It’s a short ride along the coast from Cork to the Port at Ringaskiddy, past one last shrine to the Virgin Mary, where we take the overnight ferry to Rosscoff on the Brittany coast in France.
I was unsure if the French immigration service would allow us entry. cycle touring these last few months in Europe we hadn’t really paid much attention to visas. “Merci beaucoup” I said happily as my freshly stamped passport was handed back by the bored tired looking official in Rosscoff. In the icy cold early morning we cycled off to an unknown destination.
An impressive duck egg orange sunrise lit up the fields of ripening Cabbage and artichokes. Signs claiming that the road to Morlaix was closed seemed arbitrary. We decided to see for ourselves and were rewarded with a freshly laid, car free, unmarked stretch of bitumen that took us along the seashore past guest houses, hotels and chateaus. Passing pelotons of club riders resplendent in their matching jerseys, called out “Bonjour” or “Bon Courage” as they whizzed past.
Rural France closes down on Sunday’s, so on this warm autumnal afternoon I watched people enjoying their leisure. A canal fisherman proudly showed me his catch of undersized Redfin: “Tres Bon!” he says gleefully, a women climbing a step ladder with her wicker basket to pick pears along the track, while a cloth capped old man was shaking the trunk of a fruiting oak tree sent showers of acorns down on what I supposed were his squealing grandchildren. All the while the air carries those earthy country flavours. France smells like vegetable soup and I’m getting my loving spoonful.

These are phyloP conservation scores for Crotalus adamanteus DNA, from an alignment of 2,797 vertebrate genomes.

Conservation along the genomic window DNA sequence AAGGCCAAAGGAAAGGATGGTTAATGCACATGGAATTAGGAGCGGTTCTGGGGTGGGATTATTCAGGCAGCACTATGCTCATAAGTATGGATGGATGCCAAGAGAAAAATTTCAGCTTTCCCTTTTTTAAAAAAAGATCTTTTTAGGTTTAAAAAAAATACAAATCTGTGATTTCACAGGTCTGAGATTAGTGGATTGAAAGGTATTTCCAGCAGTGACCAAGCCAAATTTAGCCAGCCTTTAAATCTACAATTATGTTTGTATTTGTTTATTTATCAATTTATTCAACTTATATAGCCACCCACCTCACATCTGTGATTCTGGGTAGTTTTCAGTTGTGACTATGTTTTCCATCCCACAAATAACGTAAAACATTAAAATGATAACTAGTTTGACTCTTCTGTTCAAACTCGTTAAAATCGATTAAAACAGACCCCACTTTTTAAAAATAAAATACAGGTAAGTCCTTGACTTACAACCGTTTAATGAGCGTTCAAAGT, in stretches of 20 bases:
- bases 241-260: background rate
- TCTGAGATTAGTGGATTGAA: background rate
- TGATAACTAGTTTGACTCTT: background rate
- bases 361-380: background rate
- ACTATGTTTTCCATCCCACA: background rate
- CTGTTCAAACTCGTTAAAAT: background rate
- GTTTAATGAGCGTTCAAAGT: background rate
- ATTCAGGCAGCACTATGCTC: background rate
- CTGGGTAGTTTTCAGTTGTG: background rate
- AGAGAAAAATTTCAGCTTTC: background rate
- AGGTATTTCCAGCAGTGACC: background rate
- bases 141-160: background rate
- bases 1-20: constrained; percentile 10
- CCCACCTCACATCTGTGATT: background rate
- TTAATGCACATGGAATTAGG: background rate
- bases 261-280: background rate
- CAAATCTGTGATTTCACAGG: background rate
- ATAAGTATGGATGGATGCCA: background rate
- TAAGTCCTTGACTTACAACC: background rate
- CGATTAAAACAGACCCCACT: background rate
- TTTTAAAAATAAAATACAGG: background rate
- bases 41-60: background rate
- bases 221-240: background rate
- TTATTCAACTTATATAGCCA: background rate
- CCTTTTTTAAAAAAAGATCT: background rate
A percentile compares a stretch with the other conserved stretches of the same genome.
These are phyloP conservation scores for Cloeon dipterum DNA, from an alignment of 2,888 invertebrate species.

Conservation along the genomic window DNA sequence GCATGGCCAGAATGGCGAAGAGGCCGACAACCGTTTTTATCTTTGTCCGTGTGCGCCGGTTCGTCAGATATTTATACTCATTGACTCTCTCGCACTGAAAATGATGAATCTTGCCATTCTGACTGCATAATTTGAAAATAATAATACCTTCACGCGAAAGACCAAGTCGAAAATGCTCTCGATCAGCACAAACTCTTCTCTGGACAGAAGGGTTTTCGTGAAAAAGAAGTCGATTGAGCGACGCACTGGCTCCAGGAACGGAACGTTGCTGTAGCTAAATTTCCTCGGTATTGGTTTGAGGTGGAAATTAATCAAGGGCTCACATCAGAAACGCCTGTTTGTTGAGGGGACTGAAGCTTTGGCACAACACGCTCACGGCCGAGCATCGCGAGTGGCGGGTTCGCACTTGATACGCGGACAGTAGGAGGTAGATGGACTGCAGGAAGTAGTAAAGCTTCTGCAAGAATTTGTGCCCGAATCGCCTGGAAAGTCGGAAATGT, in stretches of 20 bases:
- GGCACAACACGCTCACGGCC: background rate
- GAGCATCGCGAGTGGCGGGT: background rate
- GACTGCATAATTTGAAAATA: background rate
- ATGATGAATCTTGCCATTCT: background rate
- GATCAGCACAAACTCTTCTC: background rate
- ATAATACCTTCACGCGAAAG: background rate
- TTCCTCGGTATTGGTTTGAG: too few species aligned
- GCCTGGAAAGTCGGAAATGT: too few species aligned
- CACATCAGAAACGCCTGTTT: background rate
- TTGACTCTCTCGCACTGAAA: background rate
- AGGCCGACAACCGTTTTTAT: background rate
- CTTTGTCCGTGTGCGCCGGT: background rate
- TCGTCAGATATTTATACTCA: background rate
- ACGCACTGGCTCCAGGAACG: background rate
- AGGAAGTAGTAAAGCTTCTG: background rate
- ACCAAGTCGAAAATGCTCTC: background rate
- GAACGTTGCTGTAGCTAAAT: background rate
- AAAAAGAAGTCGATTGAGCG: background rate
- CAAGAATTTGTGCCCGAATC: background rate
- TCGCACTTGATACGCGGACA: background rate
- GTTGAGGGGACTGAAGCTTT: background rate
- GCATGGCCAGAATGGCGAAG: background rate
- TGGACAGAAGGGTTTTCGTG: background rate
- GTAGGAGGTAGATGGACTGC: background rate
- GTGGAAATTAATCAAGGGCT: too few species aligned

Canal de Nantes a Brest meanders like a river from Brittany North West to the Atlantic Coast, we cycle mostly along the tow path, frequently passing the old locks, no longer in use. However, the tow paths are well maintained as an off cycling track and many of the Lock Houses have been re purposed as cafes, pensions or private homes.
Mostly we seem to have the path to ourselves, only occasionally meeting other touring cyclists. It’s Autumn now many people are back at work after the summer break, so we get to drink in the last burst of growth and seasonal colour change.
The French municipal campsites have a well deserved good reputation within the cycling fraternity: cheap, bike friendly, clean showers and usually free internet. Sometimes they even provide toilet paper! Tariffs of €7.00 or €10.00 are half the price you are expected to pay elsewhere in Europe.
We have a vague destination in mind; San Sebastian in Spain which is roughly 1200 kilometres away or in cycling distance 3 or 4 weeks .